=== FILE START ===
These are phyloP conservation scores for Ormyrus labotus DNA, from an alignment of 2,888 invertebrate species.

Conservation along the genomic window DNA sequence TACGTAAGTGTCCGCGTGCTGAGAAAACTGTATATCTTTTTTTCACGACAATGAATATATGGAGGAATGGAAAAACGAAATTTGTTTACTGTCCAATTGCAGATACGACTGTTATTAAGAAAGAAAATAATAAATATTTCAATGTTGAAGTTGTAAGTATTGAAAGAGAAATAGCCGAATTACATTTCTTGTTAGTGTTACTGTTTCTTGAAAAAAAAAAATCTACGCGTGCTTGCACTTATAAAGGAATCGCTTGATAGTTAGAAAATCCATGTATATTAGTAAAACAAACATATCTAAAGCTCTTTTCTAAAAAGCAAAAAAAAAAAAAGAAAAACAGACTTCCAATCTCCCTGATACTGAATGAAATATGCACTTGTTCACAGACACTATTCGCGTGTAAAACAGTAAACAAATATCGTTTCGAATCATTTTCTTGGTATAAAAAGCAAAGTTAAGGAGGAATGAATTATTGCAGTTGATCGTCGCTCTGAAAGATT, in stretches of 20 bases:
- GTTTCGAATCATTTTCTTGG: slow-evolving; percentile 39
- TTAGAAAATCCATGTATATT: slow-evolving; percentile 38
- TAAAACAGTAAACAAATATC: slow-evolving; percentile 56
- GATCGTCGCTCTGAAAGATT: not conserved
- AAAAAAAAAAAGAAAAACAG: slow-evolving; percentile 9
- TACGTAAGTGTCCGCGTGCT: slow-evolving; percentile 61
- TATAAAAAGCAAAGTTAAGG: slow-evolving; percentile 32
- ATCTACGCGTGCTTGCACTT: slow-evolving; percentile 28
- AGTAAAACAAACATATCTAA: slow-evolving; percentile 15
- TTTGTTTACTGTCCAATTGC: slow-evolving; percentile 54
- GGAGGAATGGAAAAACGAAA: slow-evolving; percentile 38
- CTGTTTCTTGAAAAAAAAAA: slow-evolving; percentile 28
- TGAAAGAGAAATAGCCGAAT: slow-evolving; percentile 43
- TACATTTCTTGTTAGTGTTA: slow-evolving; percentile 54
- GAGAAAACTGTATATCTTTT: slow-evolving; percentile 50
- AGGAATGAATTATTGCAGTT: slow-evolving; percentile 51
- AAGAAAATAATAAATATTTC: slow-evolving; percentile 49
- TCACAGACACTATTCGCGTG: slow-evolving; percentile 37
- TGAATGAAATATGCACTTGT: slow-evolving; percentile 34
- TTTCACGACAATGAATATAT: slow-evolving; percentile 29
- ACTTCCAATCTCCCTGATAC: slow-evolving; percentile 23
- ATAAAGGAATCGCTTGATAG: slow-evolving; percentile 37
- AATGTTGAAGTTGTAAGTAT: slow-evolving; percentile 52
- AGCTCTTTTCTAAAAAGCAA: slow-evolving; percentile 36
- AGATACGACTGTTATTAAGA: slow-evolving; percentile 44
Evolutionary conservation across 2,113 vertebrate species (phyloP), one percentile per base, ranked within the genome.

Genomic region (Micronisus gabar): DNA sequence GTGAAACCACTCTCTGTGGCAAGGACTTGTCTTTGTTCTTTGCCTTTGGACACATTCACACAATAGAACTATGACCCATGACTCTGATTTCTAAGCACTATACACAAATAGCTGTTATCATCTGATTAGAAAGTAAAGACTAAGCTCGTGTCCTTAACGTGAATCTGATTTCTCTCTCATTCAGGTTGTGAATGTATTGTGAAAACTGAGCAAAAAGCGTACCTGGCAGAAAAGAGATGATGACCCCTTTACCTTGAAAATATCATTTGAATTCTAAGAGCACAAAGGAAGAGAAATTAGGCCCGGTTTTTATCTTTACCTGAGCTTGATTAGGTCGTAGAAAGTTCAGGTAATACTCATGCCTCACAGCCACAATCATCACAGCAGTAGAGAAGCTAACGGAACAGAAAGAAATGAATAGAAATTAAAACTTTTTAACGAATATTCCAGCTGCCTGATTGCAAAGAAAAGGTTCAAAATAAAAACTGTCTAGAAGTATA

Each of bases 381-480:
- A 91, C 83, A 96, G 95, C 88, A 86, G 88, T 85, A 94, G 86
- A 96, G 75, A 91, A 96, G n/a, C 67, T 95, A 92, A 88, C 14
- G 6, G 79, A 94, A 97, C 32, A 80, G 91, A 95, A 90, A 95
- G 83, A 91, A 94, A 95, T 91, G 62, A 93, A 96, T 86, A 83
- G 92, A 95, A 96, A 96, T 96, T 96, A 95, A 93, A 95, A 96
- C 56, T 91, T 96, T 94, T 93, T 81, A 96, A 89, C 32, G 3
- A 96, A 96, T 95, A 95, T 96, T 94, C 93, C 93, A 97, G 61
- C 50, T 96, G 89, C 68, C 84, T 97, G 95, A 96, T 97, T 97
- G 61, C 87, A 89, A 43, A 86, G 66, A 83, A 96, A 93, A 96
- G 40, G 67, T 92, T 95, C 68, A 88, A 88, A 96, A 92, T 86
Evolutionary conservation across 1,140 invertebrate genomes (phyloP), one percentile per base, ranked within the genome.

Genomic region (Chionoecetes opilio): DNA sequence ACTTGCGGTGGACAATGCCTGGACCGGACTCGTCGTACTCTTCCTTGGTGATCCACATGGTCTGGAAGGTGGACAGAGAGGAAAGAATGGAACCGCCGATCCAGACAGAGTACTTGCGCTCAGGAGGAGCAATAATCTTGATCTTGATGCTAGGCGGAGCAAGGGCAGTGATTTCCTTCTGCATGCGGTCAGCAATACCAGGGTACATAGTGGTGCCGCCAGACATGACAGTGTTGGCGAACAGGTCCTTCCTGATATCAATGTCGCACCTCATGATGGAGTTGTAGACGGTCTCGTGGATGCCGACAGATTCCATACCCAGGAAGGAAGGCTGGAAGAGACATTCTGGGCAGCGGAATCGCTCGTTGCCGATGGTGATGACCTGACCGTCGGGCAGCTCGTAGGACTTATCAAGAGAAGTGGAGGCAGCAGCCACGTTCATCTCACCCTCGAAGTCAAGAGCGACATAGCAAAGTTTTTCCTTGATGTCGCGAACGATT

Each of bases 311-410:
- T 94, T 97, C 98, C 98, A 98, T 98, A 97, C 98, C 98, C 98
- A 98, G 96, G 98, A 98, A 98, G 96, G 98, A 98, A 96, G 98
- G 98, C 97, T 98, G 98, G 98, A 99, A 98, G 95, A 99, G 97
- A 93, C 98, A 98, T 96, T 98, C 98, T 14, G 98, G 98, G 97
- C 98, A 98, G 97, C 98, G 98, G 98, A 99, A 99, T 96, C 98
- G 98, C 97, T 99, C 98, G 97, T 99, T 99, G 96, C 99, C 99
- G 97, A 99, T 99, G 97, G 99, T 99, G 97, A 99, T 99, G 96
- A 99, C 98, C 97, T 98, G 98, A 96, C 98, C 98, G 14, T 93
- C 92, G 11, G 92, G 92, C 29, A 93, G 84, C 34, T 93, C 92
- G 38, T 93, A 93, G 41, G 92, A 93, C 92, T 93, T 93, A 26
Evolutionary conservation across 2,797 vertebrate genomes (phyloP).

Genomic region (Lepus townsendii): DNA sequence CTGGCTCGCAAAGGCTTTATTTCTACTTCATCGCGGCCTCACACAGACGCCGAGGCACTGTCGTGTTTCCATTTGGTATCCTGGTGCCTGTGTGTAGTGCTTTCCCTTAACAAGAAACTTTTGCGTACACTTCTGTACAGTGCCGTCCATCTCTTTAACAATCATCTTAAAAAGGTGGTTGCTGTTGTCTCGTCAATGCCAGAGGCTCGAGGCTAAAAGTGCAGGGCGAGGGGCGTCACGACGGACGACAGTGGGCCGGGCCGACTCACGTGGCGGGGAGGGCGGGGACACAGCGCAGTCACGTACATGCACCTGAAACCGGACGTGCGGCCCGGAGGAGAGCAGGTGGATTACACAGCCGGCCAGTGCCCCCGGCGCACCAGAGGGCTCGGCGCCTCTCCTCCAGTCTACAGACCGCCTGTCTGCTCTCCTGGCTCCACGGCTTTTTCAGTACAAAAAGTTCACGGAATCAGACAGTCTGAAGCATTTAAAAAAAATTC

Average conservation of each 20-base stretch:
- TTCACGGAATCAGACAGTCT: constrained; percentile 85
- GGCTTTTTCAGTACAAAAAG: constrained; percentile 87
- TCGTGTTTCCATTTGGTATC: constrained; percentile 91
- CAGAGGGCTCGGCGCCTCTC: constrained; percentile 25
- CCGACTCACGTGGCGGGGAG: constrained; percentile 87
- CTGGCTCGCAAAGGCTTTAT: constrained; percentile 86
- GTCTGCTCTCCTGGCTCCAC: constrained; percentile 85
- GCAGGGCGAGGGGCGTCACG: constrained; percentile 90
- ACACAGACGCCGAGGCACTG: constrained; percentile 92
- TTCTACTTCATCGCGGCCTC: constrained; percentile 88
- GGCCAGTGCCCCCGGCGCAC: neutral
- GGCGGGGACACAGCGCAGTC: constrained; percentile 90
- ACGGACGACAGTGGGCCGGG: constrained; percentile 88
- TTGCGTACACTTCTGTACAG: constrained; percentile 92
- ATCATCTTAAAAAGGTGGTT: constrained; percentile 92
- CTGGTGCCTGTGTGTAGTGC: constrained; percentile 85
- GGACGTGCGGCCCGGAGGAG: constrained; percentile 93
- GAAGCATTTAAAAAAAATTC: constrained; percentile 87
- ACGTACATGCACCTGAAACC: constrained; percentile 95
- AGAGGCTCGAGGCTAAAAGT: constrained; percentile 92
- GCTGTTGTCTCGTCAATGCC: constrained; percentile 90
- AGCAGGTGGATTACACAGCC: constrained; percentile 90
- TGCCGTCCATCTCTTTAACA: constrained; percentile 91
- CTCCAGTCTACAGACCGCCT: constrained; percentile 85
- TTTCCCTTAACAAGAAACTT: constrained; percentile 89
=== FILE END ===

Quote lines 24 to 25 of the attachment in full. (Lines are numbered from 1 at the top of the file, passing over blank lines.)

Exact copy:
- ATAAAGGAATCGCTTGATAG: slow-evolving; percentile 37
- AATGTTGAAGTTGTAAGTAT: slow-evolving; percentile 52